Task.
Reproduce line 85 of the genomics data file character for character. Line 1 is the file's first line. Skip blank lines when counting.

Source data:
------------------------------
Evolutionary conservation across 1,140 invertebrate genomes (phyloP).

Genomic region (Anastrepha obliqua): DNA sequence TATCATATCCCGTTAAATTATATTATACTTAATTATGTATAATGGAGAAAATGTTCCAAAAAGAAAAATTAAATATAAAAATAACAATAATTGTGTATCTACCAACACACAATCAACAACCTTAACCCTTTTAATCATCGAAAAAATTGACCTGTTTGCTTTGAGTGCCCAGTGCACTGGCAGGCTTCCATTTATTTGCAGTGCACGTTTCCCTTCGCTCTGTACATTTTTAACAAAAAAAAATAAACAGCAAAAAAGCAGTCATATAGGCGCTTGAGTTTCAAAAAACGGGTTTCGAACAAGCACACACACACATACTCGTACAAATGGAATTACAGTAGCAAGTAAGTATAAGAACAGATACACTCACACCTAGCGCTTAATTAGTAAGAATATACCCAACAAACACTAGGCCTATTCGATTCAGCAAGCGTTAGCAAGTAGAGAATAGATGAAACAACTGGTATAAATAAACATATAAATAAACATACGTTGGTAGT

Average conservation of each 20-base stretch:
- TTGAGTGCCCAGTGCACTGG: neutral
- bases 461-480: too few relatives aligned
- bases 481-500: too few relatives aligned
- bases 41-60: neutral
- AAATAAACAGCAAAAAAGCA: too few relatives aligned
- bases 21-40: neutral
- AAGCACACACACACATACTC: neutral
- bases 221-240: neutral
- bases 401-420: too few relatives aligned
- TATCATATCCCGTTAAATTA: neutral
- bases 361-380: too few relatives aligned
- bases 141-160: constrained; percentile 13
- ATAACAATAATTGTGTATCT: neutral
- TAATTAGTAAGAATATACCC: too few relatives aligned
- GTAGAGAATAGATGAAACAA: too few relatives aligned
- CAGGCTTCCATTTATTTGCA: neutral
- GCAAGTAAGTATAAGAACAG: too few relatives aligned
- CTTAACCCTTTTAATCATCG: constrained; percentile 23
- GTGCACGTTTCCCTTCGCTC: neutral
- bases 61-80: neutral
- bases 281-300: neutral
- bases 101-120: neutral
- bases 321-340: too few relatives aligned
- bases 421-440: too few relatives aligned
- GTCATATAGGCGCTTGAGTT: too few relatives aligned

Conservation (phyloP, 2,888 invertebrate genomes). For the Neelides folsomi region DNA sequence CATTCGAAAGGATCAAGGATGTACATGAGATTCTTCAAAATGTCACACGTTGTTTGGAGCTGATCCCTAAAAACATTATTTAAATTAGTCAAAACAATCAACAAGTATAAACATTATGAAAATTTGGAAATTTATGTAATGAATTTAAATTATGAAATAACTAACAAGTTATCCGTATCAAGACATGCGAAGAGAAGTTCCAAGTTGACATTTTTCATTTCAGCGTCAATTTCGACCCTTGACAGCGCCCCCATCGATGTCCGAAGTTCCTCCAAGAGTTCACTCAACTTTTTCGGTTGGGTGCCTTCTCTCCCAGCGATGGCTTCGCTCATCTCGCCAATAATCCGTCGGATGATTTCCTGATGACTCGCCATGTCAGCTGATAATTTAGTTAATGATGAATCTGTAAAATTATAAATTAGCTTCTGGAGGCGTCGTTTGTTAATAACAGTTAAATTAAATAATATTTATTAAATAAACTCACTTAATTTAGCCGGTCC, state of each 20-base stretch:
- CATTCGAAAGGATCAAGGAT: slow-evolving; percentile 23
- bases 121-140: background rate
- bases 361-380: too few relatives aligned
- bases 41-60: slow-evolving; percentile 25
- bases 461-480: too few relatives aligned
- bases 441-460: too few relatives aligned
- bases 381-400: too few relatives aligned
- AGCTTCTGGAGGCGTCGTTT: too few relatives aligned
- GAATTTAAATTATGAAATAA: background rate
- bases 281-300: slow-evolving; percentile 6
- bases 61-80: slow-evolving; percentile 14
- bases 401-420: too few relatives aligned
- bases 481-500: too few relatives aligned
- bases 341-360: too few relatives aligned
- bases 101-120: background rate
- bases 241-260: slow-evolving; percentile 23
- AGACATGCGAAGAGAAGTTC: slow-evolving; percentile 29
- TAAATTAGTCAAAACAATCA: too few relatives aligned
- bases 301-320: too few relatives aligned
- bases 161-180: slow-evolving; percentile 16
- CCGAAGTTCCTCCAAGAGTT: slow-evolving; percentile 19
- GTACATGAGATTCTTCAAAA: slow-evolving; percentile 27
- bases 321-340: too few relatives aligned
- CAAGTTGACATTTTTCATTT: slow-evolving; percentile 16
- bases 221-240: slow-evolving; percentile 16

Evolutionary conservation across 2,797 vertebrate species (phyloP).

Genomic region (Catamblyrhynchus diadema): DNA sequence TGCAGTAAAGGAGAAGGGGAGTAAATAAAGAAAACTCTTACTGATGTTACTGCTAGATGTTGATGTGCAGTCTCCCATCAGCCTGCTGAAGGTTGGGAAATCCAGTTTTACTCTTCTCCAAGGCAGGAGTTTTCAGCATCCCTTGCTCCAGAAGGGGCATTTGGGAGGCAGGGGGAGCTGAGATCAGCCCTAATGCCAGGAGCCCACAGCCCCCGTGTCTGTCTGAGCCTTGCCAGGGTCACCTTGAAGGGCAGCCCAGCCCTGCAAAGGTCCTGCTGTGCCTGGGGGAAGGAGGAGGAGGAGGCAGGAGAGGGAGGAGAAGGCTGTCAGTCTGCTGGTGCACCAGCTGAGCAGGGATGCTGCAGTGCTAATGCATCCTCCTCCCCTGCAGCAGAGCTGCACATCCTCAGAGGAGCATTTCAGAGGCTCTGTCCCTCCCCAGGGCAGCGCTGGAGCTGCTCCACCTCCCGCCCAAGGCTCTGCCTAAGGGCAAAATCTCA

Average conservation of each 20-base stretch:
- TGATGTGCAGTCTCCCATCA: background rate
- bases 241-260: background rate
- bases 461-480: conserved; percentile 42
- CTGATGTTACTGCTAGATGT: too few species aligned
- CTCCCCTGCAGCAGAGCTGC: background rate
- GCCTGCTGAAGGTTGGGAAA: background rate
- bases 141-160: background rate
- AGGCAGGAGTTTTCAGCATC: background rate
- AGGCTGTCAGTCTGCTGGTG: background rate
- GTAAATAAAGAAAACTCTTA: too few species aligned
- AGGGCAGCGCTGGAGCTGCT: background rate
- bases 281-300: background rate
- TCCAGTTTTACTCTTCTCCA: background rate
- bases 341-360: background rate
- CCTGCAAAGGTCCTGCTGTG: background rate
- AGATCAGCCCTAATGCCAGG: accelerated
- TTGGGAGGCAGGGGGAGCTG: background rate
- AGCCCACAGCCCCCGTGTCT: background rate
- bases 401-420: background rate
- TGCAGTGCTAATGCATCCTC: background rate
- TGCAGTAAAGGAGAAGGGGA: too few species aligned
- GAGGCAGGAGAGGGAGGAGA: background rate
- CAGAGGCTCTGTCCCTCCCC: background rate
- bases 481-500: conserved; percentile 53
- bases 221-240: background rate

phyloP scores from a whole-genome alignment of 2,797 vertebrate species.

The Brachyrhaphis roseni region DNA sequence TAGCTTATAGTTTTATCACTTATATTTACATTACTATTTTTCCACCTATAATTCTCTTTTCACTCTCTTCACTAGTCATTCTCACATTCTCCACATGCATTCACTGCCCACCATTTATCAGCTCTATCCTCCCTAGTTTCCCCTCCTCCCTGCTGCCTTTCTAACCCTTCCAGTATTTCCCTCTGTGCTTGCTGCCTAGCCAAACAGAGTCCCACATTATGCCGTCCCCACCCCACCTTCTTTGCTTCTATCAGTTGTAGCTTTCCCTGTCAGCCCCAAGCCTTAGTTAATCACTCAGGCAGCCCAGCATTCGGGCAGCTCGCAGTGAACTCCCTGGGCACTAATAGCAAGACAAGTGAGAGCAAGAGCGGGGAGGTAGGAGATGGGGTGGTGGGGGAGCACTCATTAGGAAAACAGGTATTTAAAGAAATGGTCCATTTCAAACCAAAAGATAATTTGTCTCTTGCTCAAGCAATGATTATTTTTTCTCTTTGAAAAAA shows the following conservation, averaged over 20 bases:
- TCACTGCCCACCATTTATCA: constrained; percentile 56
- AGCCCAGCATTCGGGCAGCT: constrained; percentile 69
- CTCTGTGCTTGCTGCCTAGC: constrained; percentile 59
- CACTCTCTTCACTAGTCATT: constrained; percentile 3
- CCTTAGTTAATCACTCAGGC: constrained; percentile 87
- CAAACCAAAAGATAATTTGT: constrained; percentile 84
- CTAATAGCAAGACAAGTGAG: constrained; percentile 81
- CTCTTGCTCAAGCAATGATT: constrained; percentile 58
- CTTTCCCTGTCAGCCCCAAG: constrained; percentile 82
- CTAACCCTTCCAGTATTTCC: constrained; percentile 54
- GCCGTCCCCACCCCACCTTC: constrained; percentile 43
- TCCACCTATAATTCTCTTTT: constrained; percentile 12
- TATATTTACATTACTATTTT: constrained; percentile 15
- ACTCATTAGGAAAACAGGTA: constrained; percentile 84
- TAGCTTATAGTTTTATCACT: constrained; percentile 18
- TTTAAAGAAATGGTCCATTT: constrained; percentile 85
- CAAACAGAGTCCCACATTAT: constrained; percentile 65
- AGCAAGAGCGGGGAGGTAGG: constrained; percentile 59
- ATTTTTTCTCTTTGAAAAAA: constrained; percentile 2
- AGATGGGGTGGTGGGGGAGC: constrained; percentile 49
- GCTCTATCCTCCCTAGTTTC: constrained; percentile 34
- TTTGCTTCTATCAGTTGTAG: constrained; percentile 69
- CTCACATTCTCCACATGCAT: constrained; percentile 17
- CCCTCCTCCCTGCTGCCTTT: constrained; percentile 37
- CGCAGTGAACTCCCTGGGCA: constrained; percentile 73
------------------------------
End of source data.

- TCACTGCCCACCATTTATCA: constrained; percentile 56